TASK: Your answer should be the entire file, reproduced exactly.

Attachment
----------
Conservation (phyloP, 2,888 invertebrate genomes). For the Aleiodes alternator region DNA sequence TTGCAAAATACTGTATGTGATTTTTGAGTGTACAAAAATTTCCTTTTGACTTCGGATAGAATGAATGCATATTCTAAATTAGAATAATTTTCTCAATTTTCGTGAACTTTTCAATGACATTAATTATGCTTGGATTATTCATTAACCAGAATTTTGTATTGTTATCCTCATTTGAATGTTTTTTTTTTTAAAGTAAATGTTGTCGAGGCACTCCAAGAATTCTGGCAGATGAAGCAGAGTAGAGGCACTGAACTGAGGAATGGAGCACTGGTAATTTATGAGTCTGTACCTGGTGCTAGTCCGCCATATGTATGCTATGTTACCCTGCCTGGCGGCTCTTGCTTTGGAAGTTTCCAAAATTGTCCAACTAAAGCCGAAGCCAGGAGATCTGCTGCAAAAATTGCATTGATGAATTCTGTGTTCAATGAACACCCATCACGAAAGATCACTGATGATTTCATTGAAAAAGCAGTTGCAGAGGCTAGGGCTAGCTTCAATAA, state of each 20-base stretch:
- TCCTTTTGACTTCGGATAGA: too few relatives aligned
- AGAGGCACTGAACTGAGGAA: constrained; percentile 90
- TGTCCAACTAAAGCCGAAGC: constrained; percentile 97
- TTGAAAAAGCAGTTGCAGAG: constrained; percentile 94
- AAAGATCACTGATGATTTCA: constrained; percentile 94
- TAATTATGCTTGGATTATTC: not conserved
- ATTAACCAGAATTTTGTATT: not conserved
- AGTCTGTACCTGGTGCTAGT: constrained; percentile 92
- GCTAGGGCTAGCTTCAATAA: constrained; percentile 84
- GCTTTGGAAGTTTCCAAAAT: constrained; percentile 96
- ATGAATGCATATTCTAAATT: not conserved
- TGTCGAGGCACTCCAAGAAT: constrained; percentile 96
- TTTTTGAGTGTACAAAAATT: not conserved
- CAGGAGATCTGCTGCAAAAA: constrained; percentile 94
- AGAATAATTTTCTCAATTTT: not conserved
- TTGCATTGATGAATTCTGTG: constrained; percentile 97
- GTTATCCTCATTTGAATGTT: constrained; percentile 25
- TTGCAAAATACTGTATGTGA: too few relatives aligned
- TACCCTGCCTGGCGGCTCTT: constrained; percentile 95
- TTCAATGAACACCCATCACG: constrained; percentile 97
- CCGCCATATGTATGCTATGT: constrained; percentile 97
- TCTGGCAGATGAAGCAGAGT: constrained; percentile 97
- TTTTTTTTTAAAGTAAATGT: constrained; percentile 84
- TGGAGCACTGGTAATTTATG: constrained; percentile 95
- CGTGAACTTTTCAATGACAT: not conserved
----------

Conservation (phyloP, 2,888 invertebrate genomes). For the Aleiodes alternator region DNA sequence TTGCAAAATACTGTATGTGATTTTTGAGTGTACAAAAATTTCCTTTTGACTTCGGATAGAATGAATGCATATTCTAAATTAGAATAATTTTCTCAATTTTCGTGAACTTTTCAATGACATTAATTATGCTTGGATTATTCATTAACCAGAATTTTGTATTGTTATCCTCATTTGAATGTTTTTTTTTTTAAAGTAAATGTTGTCGAGGCACTCCAAGAATTCTGGCAGATGAAGCAGAGTAGAGGCACTGAACTGAGGAATGGAGCACTGGTAATTTATGAGTCTGTACCTGGTGCTAGTCCGCCATATGTATGCTATGTTACCCTGCCTGGCGGCTCTTGCTTTGGAAGTTTCCAAAATTGTCCAACTAAAGCCGAAGCCAGGAGATCTGCTGCAAAAATTGCATTGATGAATTCTGTGTTCAATGAACACCCATCACGAAAGATCACTGATGATTTCATTGAAAAAGCAGTTGCAGAGGCTAGGGCTAGCTTCAATAA, state of each 20-base stretch:
- TCCTTTTGACTTCGGATAGA: too few relatives aligned
- AGAGGCACTGAACTGAGGAA: constrained; percentile 90
- TGTCCAACTAAAGCCGAAGC: constrained; percentile 97
- TTGAAAAAGCAGTTGCAGAG: constrained; percentile 94
- AAAGATCACTGATGATTTCA: constrained; percentile 94
- TAATTATGCTTGGATTATTC: not conserved
- ATTAACCAGAATTTTGTATT: not conserved
- AGTCTGTACCTGGTGCTAGT: constrained; percentile 92
- GCTAGGGCTAGCTTCAATAA: constrained; percentile 84
- GCTTTGGAAGTTTCCAAAAT: constrained; percentile 96
- ATGAATGCATATTCTAAATT: not conserved
- TGTCGAGGCACTCCAAGAAT: constrained; percentile 96
- TTTTTGAGTGTACAAAAATT: not conserved
- CAGGAGATCTGCTGCAAAAA: constrained; percentile 94
- AGAATAATTTTCTCAATTTT: not conserved
- TTGCATTGATGAATTCTGTG: constrained; percentile 97
- GTTATCCTCATTTGAATGTT: constrained; percentile 25
- TTGCAAAATACTGTATGTGA: too few relatives aligned
- TACCCTGCCTGGCGGCTCTT: constrained; percentile 95
- TTCAATGAACACCCATCACG: constrained; percentile 97
- CCGCCATATGTATGCTATGT: constrained; percentile 97
- TCTGGCAGATGAAGCAGAGT: constrained; percentile 97
- TTTTTTTTTAAAGTAAATGT: constrained; percentile 84
- TGGAGCACTGGTAATTTATG: constrained; percentile 95
- CGTGAACTTTTCAATGACAT: not conserved